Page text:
The United States and South Korea have been partners in nuclear technology since 1972. The agreement governing that partnership, signed in its current form in 1974, was originally set to expire this month after forty years in effect. Because US and South Korean negotiators could not finalize the language of the new agreement before the deadline, last spring both sides agreed to a two-year extension of the existing agreement, which was passed by congress in January and signed by President Obama in February. This essentially gives negotiators until early 2015 to nail down the new agreement, allowing time for both the American and Korean legislatures to approve the deal and make it law before the extension expires on March 19, 2016.
The US has several such pacts, called 123 agreements, with other partners in nuclear technology around the world, such as Japan and the United Arab Emirates. The purpose of these deals is to ensure the peaceful use of atomic power and to govern the transfer of technologies and fuels between the signatories. American companies built South Korea’s first nuclear reactors and patented American designs and technologies are used under license agreements in many of Korea’s other reactors built since then. The US is also a major source of nuclear fuel for Korea, which derives around 30% of domestic electricity from its 23 nuclear reactors, and has plans to expand both the number of reactors and the size of their role in the domestic electricity supply.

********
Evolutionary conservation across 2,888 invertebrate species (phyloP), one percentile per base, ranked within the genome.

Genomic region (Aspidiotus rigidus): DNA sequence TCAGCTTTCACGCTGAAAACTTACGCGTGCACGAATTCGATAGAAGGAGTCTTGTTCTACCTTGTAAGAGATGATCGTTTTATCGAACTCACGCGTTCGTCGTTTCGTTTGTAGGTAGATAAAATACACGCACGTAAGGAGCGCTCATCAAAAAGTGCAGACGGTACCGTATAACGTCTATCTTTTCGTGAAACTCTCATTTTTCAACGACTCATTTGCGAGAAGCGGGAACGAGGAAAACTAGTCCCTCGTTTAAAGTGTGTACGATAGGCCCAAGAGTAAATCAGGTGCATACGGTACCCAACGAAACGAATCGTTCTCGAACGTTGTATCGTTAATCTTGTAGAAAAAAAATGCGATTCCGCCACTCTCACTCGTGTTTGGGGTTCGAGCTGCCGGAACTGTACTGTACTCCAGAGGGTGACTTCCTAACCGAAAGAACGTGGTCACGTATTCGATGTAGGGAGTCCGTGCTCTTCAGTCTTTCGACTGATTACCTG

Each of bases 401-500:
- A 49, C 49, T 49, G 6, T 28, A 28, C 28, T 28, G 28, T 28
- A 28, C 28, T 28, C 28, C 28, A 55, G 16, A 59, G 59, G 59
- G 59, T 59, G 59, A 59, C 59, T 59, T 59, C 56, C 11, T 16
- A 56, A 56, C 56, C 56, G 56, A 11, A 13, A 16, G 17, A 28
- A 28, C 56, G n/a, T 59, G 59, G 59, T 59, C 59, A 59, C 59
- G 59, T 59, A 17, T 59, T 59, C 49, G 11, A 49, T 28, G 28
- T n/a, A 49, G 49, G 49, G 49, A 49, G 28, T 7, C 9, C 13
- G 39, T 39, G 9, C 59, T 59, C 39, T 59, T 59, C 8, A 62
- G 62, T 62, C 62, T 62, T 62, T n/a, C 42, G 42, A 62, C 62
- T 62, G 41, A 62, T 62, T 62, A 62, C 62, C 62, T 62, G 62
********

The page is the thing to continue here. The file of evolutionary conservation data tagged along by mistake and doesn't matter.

The bill extending the current US-Korea 123 agreement stipulates that congress must receive updates every 180 days regarding the status of the negotiations until such time as a deal is finalized. The bill can be viewed here.
Update (3/20/2014): On March 18th, the State Department announced that the extension agreement officially entered into force with immediate effect.